“The greatest wealth is health.” It's a quote attributed to the ancient Roman poet Virgil, and a rather appropriate notion as our nation prepares for the fourth open enrollment period under the Affordable Care Act, which starts Nov. 1.
More than 2,000 years after Virgil spoke these words, they still do a pretty good job of describing why our nation's health and wealth go hand in hand. We are undoubtedly a stronger and more prosperous nation when our fellow citizens experience the wealth (in all of its meanings) of health.
According to the Centers for Disease Control and Prevention, the uninsured rate in our country is at a record low of 8.6%. This number shows that millions of Americans are now benefiting from the advantages of being insured—from free preventive care to access to the most advanced lifesaving medical technology and health professionals.
It is clear that Virgil's words are more than an archaic cliche, as new modeling released last week by the research firm Avalere shows that quite literally health coverage can have a profound impact on your financial wealth but also importantly on your personal “wealth” best appreciated as health security.
The Federation of American Hospitals asked Avalere to analyze the real, pocketbook value of insurance. Researchers used a series of case studies based on familiar health events to determine the true financial benefits of coverage. The numbers were staggering. The study shows the extent that insured individuals spend a lot less out of pocket than the uninsured, with examples of covered costs for those with benefits ranging from $8,800 for treating a broken leg to just over $90,000 to fight breast cancer.
The study, titled Demonstrating the Value of Health Insurance, concludes, “These case studies demonstrate how uninsured individuals place themselves at easily avoidable financial risk by foregoing insurance and the readily available subsidies that make coverage more affordable.”
Importantly, Avalere researchers touch on something that is a little harder to quantify—the aforementioned health security. Simply defined, it is the peace of mind you have knowing that your insurance provides regular access to care and protection from unforeseen medical events.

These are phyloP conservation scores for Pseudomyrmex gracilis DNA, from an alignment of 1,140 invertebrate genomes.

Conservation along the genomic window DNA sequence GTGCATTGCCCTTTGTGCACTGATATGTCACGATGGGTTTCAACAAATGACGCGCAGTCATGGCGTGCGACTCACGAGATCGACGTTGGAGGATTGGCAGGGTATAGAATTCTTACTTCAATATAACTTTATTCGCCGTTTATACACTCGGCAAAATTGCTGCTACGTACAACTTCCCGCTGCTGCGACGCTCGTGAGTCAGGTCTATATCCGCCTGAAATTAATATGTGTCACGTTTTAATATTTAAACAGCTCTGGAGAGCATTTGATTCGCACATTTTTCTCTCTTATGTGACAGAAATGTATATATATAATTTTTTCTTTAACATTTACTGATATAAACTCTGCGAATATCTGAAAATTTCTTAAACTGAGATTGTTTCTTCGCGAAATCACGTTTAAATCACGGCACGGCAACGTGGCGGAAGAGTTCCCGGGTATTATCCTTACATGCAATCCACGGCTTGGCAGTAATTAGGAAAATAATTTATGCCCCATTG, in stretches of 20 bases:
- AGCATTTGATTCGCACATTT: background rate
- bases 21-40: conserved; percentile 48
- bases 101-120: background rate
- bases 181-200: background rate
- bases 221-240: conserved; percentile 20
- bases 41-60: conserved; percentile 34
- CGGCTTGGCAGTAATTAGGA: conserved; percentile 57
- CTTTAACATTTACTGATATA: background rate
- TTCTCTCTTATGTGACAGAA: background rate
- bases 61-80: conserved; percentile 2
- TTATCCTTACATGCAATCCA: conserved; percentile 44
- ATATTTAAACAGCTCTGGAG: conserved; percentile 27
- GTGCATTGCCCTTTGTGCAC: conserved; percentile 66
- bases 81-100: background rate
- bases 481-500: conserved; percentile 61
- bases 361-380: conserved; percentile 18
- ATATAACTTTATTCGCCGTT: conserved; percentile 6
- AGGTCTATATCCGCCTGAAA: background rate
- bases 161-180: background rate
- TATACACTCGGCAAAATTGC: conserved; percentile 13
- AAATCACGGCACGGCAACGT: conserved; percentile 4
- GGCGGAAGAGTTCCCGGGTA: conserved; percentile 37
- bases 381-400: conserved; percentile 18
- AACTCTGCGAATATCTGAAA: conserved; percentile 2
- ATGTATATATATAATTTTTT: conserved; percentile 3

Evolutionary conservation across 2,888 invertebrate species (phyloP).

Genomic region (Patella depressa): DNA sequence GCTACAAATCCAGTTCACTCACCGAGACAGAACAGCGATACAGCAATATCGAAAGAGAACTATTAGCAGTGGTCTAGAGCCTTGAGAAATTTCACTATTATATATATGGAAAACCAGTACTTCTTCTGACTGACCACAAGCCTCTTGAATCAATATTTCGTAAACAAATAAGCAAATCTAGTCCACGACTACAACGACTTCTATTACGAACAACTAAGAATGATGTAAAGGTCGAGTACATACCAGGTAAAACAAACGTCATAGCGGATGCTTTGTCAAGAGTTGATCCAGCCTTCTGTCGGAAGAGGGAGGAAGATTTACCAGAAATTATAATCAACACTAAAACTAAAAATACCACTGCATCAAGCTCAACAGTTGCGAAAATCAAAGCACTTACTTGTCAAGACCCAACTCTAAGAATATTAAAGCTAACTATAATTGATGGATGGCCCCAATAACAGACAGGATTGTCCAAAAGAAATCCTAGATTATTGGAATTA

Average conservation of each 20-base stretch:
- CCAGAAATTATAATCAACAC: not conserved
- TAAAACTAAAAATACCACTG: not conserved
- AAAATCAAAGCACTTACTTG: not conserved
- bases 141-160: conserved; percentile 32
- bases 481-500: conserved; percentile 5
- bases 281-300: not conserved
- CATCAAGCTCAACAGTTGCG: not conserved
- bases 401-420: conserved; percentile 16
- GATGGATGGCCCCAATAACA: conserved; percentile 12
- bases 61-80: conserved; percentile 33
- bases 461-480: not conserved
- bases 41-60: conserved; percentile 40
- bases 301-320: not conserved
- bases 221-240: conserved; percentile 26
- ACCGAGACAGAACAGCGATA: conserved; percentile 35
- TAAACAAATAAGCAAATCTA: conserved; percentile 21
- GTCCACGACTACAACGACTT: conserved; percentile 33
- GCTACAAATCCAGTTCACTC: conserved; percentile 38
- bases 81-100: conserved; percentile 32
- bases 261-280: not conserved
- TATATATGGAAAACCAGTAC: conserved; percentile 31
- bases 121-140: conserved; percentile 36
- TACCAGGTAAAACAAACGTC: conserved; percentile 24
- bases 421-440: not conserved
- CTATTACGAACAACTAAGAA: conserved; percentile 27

These are compelling pro-coverage arguments—psychologically, physically and fiscally—but they still haven't been enough to convince some to get covered. For many, the immediate needs of today continue to outweigh the unanticipated events of tomorrow.
The good news is they no longer have to choose. Even if an employer doesn't offer coverage, the ACA provides options, subsidies and tax credits that make coverage more affordable and gives consumers choices.
HHS Secretary Sylvia Mathews Burwell said last month that millions of people could pay premiums of less than $75 per month, about the cost of an average cell phone plan.
So the question remains: Why aren't people jumping at this chance to buy health security? The truth is it's often hard to look past the monthly price of a premium and absorb the real, tangible protection that health insurance provides to a family. It will take time to integrate the real value of health insurance into the thinking and budgets of families across the nation.
We must continue to make the evidence available so that the choice is clearer.
That is not an easy task with the negative noise that continues to surround the ACA marketplace. Headlines about the stability and affordability of the marketplace often dominate the news cycle. There is no doubt that change is difficult, especially when it involves people's healthcare. I have been involved in shaping health policy for more than 30 years and I have seen the ups and downs. Each time we survive the uncertainty and in the end patients benefit. This will be no different.
Health insurance is ultimately a vehicle to help people achieve health and secure their wealth. Next month, millions of people will have the opportunity to make a potentially life-changing decision. I hope they will disregard the noise, focus on the facts and remember the words of Virgil—“The greatest wealth is health.”